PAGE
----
Cardinality of a Set

1 / 22

# Cardinality of a Set - PowerPoint PPT Presentation

Cardinality of a Set. “The number of elements in a set.” Let A be a set. If A =  (the empty set), then the cardinality of A is 0. b. If A has exactly n elements, n a natural number, then the cardinality of A is n. The set A is a finite set.

I am the owner, or an agent authorized to act on behalf of the owner, of the copyrighted work described.

## PowerPoint Slideshow about 'Cardinality of a Set' - oistin

Download Policy: Content on the Website is provided to you AS IS for your information and personal use and may not be sold / licensed / shared on other websites without getting consent from its author.While downloading, if for some reason you are not able to download a presentation, the publisher may have deleted the file from their server.

- - - - - - - - - - - - - - - - - - - - - - - - - - E N D - - - - - - - - - - - - - - - - - - - - - - - - - -
Presentation Transcript
Cardinality of a Set
• “The number of elements in a set.”
• Let A be a set.
• If A =  (the empty set), then the cardinality of A is 0.
• b. If A has exactly n elements, n a natural number, then the cardinality of A is n. The set A is a finite set.
• c. Otherwise, A is an infinite set.
Notation
• The cardinality of a set A is denoted by | A |.
• If A =  , then | A |= 0.
• If A has exactly n elements, then | A | = n.
• c. If A is an infinite set, then | A | = .
Examples:

A = {2, 3, 5, 7, 11, 13, 17, 19}; | A | = 8

A = N (natural numbers); | N | = 

A = Q (rational numbers); | Q | = 

A = {2n | n is an integer}; | A | = 

(the set of even integers)

DEFINITION: Let A and B be sets. Then,

|A| = |B| if and only if there is a one-to-one

correspondence between the elements of A and the

elements of B.

Examples:

1. A = {1, 2, 3, 4, 5}

B = {a, e, i, o, u}

1 a, 2 e, 3 i, 4 o, 5 u; |B| = 5

2. A = N (the natural numbers)

B = {2n | n is a natural number} (the even natural

numbers)

n 2n is a one-to one correspondence between

A and B. Therefore, |A| = |B|; |B| = .

3. A = N (the natural numbers)

C = {2n 1 | n is a natural number} (the odd

natural numbers)

n 2n 1 is a one-to one correspondence between

A and C. Therefore, |A| = |C|; |C| = .

Countable Sets

DEFINITIONS:

1. A set S is finite if there is a one-to-one correspondence between it and the set

{1, 2, 3, . . ., n} for some natural number n.

2. A set S is countably infinite if there is a one-to-one correspondence between it and the natural numbers N.

• A set S is uncountable if it is not countable.
Examples:

1. A = {1, 2, 3, 4, 5, 6, 7},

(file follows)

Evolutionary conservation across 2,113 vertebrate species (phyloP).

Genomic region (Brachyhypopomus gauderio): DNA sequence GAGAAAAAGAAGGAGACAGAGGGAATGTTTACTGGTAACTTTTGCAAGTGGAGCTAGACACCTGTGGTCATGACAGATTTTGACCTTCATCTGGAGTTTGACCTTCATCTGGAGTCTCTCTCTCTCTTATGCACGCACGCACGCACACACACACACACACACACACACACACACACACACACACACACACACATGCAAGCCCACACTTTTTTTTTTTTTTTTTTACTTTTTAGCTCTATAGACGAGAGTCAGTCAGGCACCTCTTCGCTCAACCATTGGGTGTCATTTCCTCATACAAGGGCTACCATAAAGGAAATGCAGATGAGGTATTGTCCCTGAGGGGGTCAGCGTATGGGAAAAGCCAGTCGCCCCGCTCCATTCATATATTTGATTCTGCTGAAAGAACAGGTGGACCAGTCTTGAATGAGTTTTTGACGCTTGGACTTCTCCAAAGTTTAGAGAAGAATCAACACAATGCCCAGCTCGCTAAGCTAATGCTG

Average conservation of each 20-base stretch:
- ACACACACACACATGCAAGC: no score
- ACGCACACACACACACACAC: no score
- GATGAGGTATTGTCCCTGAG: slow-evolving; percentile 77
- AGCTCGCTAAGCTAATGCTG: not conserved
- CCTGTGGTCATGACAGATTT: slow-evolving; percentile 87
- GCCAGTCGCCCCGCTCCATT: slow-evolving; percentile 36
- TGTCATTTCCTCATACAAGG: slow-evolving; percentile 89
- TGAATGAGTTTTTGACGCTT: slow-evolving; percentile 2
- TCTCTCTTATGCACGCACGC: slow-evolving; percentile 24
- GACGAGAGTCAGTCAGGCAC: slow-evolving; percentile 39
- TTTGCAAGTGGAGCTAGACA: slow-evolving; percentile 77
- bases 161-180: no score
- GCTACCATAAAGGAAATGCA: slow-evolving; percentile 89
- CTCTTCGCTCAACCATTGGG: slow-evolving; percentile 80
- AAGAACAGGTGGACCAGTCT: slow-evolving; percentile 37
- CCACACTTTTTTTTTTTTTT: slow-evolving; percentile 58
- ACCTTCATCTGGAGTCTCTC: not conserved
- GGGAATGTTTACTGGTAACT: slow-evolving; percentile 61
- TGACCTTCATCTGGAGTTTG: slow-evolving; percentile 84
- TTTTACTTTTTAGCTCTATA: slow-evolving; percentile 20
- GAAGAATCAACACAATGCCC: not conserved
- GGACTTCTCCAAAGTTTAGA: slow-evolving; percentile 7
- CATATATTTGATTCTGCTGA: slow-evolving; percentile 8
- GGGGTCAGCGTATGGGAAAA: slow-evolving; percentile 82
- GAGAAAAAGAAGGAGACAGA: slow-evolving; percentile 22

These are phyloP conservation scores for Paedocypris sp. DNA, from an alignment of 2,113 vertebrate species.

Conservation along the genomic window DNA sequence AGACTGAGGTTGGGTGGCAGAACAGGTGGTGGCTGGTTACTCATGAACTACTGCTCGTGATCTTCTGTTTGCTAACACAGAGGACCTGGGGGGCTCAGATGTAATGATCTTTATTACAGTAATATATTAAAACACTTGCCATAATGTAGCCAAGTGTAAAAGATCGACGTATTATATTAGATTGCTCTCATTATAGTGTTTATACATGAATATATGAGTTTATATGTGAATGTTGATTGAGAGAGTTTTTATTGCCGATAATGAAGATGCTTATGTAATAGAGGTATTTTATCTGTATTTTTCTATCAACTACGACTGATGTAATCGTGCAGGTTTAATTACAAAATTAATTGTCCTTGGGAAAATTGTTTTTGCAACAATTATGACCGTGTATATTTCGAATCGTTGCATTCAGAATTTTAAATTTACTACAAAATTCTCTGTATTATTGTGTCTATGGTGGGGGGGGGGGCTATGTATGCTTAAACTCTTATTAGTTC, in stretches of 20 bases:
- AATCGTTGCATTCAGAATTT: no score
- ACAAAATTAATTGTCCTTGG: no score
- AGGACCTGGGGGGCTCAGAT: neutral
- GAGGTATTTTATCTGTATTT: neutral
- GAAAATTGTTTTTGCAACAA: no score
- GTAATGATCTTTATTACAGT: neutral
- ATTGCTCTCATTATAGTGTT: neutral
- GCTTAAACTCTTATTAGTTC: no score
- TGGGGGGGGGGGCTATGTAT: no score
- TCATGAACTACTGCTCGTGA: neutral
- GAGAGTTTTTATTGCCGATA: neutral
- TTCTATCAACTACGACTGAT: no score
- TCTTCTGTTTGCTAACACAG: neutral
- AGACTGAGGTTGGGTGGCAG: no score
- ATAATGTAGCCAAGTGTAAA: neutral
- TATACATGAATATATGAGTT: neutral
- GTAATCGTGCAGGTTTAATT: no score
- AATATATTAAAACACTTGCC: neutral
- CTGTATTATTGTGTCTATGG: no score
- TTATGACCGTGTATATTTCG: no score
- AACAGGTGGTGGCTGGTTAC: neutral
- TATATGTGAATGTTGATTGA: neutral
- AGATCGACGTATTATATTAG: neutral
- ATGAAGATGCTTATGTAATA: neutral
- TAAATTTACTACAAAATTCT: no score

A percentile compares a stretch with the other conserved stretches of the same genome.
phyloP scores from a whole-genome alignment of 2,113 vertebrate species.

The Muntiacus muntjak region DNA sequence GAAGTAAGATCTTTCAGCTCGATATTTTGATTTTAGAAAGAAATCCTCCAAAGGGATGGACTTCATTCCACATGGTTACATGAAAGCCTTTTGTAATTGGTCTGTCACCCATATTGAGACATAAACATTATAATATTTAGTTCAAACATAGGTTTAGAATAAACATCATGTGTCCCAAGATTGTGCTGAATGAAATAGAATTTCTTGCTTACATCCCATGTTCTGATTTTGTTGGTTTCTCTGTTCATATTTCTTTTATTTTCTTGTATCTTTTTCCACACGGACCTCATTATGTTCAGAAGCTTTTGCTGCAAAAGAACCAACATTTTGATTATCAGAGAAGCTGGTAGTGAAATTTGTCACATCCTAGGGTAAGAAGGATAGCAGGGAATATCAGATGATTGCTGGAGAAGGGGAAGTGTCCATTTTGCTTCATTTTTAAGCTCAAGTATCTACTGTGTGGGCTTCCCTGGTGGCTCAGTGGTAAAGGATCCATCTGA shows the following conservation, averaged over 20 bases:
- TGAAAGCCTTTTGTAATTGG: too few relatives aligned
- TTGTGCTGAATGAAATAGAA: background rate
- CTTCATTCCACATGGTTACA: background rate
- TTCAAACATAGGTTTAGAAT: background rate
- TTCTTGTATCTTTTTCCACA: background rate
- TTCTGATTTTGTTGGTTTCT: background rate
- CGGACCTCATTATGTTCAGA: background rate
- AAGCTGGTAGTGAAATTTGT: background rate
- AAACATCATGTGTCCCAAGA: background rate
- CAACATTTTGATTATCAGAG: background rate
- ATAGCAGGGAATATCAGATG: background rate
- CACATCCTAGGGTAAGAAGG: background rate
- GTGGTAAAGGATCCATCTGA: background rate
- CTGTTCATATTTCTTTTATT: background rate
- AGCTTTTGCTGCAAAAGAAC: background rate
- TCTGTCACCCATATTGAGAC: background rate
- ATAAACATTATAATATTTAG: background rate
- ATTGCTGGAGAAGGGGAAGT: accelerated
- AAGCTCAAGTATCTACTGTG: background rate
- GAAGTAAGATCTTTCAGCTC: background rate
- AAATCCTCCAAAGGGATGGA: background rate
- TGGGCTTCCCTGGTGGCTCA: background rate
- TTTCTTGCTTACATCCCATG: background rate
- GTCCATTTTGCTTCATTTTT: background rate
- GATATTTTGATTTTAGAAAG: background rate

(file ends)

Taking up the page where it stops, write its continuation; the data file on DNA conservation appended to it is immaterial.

 = {a, b, c, d, . . . x, y, z}

are finite sets; |A| = 7, | | = 26 .

2. N (the natural numbers), Z (the integers), and Q (the rational numbers) are countably infnite sets;

that is, |Q| = |Z| = |N|.

3. I (the irrational numbers) and 

 (the real numbers) are uncountable sets;

that is

|I| > |N| and | | > |N|.

Some Facts:
• A set S is finite if and only if for any proper subset A  S, |A| < |S|; that is, “proper subsets of a finite set have fewer elements.”
• Suppose that A and B are infinite sets and A  B. If B is countably infinite then A is countably infinite and |A| = |B|.
3. Every subset of a countable set is countable.
• If A and B are countable sets, then A  B
• is a countable set.
Irrational Numbers, Real Numbers

Irrational numbers: “points on the real line

that are not rational points”; decimals that

are neither repeating nor terminating.

Real numbers: “rationals”  “irrationals”

is not a rational number, i.e., is an irrational number.

Proof:

Suppose is a rational number. Then

. . .

Other examples ofirrational numbers:

Square roots of rational numbers that are not

perfect squares.

Cube roots of rational numbers that are not

perfect cubes.

And so on.

  3.14159, e 2.7182182845

Algebraic numbers –

roots of polynomials with integer coefficients.

Transcendental numbers –

irrational numbers that are not algebraic.

THEOREM: The real numbers are

uncountable!

Proof: Consider the real numbers on the

interval [0,1]. Suppose they are countable.

Then . . .

COROLLARY: The irrational numbers

are uncountable.

Proof: Real numbers: “rationals”  “irrationals”

Absolute Value

DEFINITION: Let a be a real number. The absolute value of a, denoted |a|, is given by

Geometric interpretation: |a| is the distance on the real number line from the point a to the origin 0.

Absolute value inequalities
• Find the real numbers x that satisfy:
• 1. |x| < 3
• 2. |x| 2
• 3. |x  3|  4
• 4. |x + 2| > 5
• 5. |2x  3| < 5